Fort Davidson is a good addition to the list.Of those named that I have experienced would say Grand Gulf and Fort Pillow were my favorites.
My home states Pilot Knob and Lexington would be in honorable mention. But Lexington having took place in a town means majority of battlefield isn't preserved, and town has encroached on Fort Davidson Battlefield as well, although the earthwork is largely preserved.
No doubt those are interesting sites, but the painting you've referenced is the Battle of Wilson's Creek. Its companion piece shows the Battle of Westport, and might specifically show Byram's Ford. I am not sure, but we have members who can tell us for sure.
I have heard that it didnt work. I dont know if it was “moved” to a different server or something. I contacted the owner to contribute photos. Really nice guy.
I was on the verge of pointing out the transposed letters in the link, but @bdtex did it first. Thanks!I have heard that it didnt work. I dont know if it was “moved” to a different server or something. I contacted the owner to contribute photos. Really nice guy.
Curious, you see references to mines placed by Mulligan, that were never used as they were placed outside of and meant to be detonated from the outer works, that were abandoned early on, as the outer works were intended for a larger garrison. But don't think I've ever read or heard their actual location, have you ever heard anything as to specific locations?No doubt those are interesting sites, but the painting you've referenced is the Battle of Wilson's Creek. Its companion piece shows the Battle of Westport, and might specifically show Byram's Ford. I am not sure, but we have members who can tell us for sure.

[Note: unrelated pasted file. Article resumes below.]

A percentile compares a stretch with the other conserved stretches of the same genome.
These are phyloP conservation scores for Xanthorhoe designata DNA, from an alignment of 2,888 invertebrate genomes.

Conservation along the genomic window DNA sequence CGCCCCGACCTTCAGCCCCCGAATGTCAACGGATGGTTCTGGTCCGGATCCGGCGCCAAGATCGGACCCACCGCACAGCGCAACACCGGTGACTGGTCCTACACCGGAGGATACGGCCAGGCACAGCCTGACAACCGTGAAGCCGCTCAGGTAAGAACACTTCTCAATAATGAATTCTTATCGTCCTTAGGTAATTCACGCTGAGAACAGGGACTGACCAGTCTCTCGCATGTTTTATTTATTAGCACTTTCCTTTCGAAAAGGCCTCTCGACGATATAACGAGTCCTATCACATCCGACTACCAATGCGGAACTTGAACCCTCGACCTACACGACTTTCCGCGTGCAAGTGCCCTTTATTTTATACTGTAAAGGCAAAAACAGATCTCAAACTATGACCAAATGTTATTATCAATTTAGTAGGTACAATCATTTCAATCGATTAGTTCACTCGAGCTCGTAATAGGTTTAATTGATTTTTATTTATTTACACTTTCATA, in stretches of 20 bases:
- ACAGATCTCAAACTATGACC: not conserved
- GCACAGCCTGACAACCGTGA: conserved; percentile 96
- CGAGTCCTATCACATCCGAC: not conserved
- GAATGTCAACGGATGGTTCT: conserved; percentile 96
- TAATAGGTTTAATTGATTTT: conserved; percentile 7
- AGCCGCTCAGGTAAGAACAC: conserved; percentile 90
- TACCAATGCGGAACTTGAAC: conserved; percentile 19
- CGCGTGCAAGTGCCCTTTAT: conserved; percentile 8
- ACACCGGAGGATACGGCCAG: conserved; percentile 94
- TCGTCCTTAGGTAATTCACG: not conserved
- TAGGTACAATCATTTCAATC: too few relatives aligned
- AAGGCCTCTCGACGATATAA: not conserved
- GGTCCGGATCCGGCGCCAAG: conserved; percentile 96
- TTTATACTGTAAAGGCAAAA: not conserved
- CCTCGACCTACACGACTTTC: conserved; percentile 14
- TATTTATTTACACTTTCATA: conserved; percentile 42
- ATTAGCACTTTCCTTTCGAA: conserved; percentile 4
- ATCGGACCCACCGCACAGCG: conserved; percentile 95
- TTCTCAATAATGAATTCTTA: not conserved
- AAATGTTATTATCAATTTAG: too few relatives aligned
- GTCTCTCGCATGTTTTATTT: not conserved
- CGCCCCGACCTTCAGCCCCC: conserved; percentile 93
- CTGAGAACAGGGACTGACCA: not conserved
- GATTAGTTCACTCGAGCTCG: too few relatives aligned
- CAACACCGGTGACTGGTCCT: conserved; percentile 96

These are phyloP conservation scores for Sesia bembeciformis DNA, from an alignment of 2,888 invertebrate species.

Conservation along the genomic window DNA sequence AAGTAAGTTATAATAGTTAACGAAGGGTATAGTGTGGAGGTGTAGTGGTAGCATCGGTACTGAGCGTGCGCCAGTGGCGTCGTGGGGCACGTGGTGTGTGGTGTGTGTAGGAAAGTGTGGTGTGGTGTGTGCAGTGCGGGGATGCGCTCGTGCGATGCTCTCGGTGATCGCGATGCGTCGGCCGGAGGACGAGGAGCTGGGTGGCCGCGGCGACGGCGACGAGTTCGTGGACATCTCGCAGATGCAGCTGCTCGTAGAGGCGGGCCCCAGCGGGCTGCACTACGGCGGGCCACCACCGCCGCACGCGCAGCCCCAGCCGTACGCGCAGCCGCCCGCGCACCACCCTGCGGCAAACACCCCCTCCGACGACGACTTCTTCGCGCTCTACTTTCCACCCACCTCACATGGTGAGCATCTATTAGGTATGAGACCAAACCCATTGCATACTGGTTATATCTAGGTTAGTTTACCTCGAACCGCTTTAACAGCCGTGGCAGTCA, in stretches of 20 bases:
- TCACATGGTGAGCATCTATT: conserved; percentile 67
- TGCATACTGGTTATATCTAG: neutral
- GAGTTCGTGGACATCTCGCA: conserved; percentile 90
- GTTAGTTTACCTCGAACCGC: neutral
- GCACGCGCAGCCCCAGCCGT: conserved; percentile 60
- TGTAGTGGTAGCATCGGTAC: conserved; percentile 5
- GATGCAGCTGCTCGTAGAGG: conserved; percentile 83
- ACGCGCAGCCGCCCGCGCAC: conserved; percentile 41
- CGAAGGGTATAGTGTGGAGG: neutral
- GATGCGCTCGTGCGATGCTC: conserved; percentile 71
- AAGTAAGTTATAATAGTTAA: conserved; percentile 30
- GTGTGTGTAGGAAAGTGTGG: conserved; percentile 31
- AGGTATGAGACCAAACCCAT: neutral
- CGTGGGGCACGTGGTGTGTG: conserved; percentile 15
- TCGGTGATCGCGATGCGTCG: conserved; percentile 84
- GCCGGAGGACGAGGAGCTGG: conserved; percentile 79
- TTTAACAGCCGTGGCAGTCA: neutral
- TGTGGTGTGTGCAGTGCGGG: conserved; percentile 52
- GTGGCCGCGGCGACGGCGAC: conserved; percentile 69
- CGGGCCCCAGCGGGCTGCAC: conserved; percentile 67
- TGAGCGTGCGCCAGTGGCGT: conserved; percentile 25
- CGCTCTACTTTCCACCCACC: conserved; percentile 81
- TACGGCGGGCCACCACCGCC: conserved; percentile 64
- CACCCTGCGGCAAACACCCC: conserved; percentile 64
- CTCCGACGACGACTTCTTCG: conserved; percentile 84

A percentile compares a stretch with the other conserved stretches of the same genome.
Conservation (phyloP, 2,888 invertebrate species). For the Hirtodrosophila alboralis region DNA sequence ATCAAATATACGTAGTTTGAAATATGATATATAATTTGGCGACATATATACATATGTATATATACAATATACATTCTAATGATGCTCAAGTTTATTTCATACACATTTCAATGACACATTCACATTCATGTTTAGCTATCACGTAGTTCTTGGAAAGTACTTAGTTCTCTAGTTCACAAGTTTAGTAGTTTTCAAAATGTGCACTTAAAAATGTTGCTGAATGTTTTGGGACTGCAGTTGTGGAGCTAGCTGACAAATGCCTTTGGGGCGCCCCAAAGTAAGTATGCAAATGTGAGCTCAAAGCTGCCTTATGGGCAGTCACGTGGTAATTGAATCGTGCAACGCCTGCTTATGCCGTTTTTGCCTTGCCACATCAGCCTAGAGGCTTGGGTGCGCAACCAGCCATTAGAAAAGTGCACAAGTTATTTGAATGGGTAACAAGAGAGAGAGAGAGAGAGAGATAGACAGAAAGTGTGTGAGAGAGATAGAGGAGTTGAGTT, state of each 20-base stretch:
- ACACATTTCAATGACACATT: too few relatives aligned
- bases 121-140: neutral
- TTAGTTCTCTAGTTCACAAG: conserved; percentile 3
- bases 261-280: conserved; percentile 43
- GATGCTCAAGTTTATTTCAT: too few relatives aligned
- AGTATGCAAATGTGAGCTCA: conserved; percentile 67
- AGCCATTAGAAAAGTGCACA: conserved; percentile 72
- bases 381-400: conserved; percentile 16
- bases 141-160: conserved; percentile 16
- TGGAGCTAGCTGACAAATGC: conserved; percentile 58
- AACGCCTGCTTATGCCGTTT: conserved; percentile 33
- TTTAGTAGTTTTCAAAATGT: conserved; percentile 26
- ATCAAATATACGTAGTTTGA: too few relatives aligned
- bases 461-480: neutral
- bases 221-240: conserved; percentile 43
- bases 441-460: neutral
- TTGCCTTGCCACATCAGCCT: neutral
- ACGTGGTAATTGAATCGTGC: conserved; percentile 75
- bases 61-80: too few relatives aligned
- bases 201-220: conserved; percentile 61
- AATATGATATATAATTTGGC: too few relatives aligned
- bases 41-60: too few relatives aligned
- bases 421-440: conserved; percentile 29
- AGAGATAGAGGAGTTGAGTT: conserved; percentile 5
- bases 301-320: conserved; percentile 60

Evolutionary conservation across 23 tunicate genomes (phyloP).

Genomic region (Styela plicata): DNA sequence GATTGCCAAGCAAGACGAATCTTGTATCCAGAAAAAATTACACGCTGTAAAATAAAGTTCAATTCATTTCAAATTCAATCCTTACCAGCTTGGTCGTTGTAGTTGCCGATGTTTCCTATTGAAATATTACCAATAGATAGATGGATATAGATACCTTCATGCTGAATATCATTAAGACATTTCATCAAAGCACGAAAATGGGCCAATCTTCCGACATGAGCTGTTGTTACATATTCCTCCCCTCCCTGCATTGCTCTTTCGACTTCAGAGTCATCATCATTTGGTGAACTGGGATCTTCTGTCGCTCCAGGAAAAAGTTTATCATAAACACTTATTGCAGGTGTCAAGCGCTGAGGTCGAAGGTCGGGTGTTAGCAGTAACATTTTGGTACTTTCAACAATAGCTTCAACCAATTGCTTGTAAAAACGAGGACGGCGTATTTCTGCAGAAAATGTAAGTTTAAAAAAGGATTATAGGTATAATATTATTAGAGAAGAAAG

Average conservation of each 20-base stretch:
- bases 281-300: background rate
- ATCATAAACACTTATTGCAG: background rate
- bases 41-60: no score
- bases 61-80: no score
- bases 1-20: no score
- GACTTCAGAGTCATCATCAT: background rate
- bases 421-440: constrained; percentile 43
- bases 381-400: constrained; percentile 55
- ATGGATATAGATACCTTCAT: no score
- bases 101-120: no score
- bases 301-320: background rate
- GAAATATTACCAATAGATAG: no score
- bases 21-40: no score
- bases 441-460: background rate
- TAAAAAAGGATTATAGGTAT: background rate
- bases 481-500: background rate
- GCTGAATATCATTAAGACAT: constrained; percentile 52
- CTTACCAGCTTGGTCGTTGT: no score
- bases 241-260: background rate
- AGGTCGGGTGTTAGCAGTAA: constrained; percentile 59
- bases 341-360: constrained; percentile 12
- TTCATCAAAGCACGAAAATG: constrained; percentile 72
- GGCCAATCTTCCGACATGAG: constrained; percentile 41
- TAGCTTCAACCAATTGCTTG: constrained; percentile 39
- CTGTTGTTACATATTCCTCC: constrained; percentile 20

You mentioned the death site of George Todd, and those are the kinds of sites that I like to try to find in my home state of Missouri. @Booner and I visited the grave of John Noland in Independence a couple of years ago. At the time, neither of us realized that George Todd's grave is in the same cemetery, and not very far away from Noland. With the help of local guides, I also visited the grave of Archie Clements and Bill Anderson. I said at the time that I did this not so much to honor them, but out of curiousity and to make sure they were STILL dead. But seriously, the guerrilla fighters are very interesting to me and they represent so much of the war as it was fought in Missouri.
A couple of years ago I launched a thread here which I titled "The Death of Little Archie Clements" in which I attempted to retrace Archie's exact movements in Lexington, Missouri on the day he died. Again, I had to rely on local historians who provided historic atlases of the town, showing how the buildings were arranged just after the war. I had access to other sources, as well, and it was a successful thread. Mulligan's fort in Lexington and the Battle of the Hemp Bales are better known sites and events, but Archie's last fight interested me more.
I am unaware of mines placed by Mulligan at Lexington. However, mining was once an industry in Lexington (or so I was told by a local there) and I have seen old photos of miners in Lexington history articles. It is possible that some of the mines were associated with Mulligan, or attributed to him in much later lore. Lots of times these stories are just that: stories. In a similar vein, Jesse James is reputed to have hidden out in every cave in Missouri, or so the locals would tell you.you see references to mines placed by Mulligan